Where the parentage of a child or children is a live issue in the proceedings, the Federal Circuit and Family Court of Australia (“FCFCOA”) can Order the parties to undergo parentage.
Notably, the court will not Order paternity testing merely because a party requests it. The court can only make an order for testing at the request of a party or on its own initiative where the parentage of a child is a question.
Testing is only appropriate where an applicant has an honest, bona fide and reasonable belief as to doubt as to the assumed status quo regarding parentage: in Re Marriage of F v R  FLC 92-300. Meaning that there needs to be some evidence that places parentage in doubt, as there is no power under the Family Law Act itself to make a “stand alone” order to satisfy the doubts of a parent.
Section 69Y provides that where a party refuses to undergo a paternity test, the Court can draw its own inference contrary to that parties’ interests – see G v H 181 CLR 387. With that in mind, such refusals have in the past been considered in light of religious objections, such as in F & R (1992) FamLR 533, where Butler J found that some religious or cultural reasons are a sufficient basis for an objection.
Interestingly, orders for testing are not limited to parties to the proceeding themselves, but the person being tested must be over 18 or have the consent of a parent or guardian.
The court can order:
- That the mother and child to be tested under Section 66W(3)(a) and (b); and/or
- That any person whom it believes may assist in determining the parentage of the child be tested under Section 66W(3)(c). It could include the potential father or any other relative of the child.
Once the procedure is ordered, the court can also make a declaration that is conclusive evidence of parentage for the purposes of all laws of the Commonwealth, such as in the areas of Child Support or passports.
The Family Law Act and Family Law Regulations have specific provisions regarding the procedures the parties must follow in prescribed parentage testing, the form of the report and how they can introduce them into evidence. I will discuss this in further detail below.
Cases like the ones set out below illustrate the process of obtaining paternity testing and the potential consequences of paternity findings.
In the Marriage of Lee and Tse (2005) 33 Fam LR 167, the court found that in determining whether to make an Order for parentage testing, the Applicant must overcome two hurdles:
- Parentage must be relevant to the nature of the proceedings.
- There must be evidence that places doubt on the parentage of the child.
In G & N 2003 FLC 93-160, the purported father had been paying child support and was subsequently determined not to be the child’s father As he did not come within the meaning of a “parent”, the court had no power to deal with the recovery of monies paid to the mother. The Court held that relief must be made in the civil Courts.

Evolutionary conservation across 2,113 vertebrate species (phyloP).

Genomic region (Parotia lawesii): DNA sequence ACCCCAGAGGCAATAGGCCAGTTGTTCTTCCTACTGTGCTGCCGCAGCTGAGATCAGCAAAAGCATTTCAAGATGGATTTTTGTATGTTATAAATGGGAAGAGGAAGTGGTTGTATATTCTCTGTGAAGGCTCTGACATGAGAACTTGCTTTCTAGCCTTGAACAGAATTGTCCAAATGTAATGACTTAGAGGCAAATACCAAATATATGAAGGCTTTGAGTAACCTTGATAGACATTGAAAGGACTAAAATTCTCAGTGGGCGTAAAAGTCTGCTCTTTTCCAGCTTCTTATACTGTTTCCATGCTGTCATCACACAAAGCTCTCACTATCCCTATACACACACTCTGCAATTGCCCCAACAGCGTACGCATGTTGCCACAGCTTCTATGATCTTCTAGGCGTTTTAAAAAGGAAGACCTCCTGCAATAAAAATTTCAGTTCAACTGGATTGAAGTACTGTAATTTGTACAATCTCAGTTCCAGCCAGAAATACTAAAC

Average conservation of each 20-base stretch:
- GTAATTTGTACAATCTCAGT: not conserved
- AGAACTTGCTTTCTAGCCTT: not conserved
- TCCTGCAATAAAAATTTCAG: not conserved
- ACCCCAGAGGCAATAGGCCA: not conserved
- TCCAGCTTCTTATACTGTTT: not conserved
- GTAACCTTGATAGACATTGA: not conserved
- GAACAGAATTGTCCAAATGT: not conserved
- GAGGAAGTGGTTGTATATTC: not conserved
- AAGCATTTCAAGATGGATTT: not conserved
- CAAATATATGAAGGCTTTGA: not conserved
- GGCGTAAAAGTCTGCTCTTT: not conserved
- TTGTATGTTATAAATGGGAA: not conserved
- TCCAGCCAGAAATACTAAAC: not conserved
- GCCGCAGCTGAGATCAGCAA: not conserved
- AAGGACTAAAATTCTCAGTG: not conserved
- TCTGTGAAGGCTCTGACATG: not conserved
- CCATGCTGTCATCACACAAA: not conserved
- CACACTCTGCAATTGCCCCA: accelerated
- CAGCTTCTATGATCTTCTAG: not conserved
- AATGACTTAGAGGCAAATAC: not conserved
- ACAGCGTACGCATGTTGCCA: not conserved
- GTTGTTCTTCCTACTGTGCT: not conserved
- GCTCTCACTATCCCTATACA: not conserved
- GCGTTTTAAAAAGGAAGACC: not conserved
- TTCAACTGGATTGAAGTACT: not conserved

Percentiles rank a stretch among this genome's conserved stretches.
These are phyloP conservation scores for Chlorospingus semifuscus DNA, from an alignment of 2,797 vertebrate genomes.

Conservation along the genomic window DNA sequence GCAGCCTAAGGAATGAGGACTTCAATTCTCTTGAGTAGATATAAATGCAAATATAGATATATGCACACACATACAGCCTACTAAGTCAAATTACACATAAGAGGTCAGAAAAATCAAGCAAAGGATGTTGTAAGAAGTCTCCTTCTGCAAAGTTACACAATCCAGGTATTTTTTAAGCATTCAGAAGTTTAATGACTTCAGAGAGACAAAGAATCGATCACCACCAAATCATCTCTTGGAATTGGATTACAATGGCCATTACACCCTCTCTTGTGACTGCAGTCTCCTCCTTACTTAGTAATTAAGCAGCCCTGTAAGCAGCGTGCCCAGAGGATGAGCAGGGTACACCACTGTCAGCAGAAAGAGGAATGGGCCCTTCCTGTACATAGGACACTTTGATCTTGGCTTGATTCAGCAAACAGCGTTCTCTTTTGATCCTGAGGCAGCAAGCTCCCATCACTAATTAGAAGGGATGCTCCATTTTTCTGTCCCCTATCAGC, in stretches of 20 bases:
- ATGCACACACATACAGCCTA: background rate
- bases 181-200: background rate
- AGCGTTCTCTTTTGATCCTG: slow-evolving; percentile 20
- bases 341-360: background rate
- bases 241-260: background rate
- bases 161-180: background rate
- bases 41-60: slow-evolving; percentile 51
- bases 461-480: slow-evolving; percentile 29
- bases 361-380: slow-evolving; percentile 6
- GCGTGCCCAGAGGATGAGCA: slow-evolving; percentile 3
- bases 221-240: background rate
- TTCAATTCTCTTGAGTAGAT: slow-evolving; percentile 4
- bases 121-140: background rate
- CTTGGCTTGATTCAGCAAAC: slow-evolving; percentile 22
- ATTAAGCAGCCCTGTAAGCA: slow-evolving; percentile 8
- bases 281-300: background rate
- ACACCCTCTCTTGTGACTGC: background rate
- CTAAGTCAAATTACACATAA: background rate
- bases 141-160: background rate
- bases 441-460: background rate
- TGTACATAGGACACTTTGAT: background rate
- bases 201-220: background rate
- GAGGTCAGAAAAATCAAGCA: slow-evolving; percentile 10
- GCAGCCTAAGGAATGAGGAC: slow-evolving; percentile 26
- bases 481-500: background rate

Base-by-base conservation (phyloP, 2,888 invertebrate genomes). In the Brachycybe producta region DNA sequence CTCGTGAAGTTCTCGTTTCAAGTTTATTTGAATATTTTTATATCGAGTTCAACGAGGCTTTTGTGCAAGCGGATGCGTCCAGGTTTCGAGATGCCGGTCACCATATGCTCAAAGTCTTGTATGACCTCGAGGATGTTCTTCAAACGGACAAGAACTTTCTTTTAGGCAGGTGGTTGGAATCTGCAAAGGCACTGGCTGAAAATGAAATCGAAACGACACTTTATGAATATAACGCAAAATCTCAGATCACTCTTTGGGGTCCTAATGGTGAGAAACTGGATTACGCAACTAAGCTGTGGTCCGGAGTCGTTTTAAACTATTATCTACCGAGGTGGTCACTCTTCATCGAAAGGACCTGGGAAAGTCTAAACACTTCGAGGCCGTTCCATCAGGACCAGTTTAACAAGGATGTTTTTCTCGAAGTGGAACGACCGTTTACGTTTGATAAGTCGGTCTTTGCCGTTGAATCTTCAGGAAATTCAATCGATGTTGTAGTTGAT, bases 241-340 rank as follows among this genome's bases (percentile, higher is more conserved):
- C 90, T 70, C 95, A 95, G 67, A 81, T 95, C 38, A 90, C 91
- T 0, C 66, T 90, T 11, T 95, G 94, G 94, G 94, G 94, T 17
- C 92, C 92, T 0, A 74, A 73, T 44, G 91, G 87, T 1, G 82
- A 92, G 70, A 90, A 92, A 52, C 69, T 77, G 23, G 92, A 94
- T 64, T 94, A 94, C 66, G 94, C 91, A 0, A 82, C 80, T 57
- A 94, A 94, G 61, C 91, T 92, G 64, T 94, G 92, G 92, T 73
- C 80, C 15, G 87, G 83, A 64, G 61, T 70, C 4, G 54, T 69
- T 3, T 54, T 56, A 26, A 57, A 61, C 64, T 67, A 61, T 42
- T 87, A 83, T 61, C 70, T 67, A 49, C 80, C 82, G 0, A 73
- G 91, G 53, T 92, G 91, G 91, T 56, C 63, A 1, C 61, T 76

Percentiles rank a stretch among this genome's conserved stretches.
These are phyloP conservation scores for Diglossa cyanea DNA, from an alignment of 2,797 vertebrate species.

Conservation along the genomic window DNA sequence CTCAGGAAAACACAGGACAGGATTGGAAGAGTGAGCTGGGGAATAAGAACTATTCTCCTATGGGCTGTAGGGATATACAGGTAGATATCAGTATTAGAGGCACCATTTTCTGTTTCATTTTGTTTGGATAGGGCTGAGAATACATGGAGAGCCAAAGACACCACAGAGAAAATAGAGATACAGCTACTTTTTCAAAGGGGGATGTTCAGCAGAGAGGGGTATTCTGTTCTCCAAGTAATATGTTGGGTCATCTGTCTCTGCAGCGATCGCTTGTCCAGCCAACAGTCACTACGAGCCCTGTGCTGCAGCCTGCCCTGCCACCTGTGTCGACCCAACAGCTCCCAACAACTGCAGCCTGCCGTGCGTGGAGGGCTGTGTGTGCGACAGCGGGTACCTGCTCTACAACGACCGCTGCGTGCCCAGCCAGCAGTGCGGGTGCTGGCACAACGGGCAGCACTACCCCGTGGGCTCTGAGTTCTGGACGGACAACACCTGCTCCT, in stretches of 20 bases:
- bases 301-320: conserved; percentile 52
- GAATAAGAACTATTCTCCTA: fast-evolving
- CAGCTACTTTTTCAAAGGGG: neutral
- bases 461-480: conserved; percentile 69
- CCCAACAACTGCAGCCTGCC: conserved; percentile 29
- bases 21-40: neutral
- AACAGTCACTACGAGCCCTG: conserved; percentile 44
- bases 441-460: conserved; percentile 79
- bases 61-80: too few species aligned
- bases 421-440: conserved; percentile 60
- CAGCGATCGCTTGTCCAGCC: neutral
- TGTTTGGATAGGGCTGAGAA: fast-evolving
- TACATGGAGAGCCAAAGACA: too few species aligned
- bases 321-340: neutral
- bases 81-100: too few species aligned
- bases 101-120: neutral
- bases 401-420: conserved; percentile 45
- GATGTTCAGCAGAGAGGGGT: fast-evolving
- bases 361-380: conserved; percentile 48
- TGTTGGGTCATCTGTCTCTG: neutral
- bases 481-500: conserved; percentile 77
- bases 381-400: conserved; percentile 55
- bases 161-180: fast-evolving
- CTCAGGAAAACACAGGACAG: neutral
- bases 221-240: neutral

In Clarence & Crisp  FamCAFC 157, the appellant was the child’s birth mother but the child was conceived using the respondent’s egg.
There was an appeal against a finding that the parties were in a de facto relationship at the time of the child’s conception. Subsequently, the respondent was therefore a parent of the child. The court discussed the statutory tests relating to married and de facto couples and found that the relevant question was not whether the parties separated when the respondent moved out of their home but whether the relationship subsisted at the time of the conception. The existence of a de facto relationship is a finding of fact that depends upon an assessment of all of the circumstances of the relationship. Therefore the trial judge did not err, and the appeal was dismissed.
When seeking Orders for paternity testing, it is important that the parentage testing procedure must be carried out:
- Under Division 2 of Part IIA of the Family Law Regulations 1984; and
- At a laboratory that is accredited by the National Association of Testing Laboratories, Australia, to carrying out parentage testing procedures; and
- Following standards of practice that entitle the laboratory to be so accredited.
Regulation 21C of the Family Law Regulations 1984 provides that the definition of parentage testing procedure in subsection 4(1) of the Act, the following medical procedures are prescribed:
- Red cell antigen blood grouping;
- Red cell enzyme blood grouping;
- HLA (human leukocyte antigen) tissue typing;
- Testing for serum markers;
- DNA typing.
I also draw your attention to the prescribed forms contained in the Family Law Regulations 1984 in the Schedule to the Regulations, which will need to be completed at the time of testing.
Ramsden Family Lawyers – we specialise in helping to resolve family disputes
If you would like assistance concerning issues of paternity, you can contact our family lawyers. Ramsden Family Lawyers specialise in dealing with complex matters pertaining to presumption of parentage and subsequent disputes, and will outline your options and mitigate the emotional distress such disputes can cause. Ramsden Family Lawyers are experienced in dispute resolution, and have the abilities required to help you resolve your matter.
If you have any paternity testing questions, please contact Ramsden Family Law so that we can assist you.
Phone: 1300 749 709
Email: [email protected]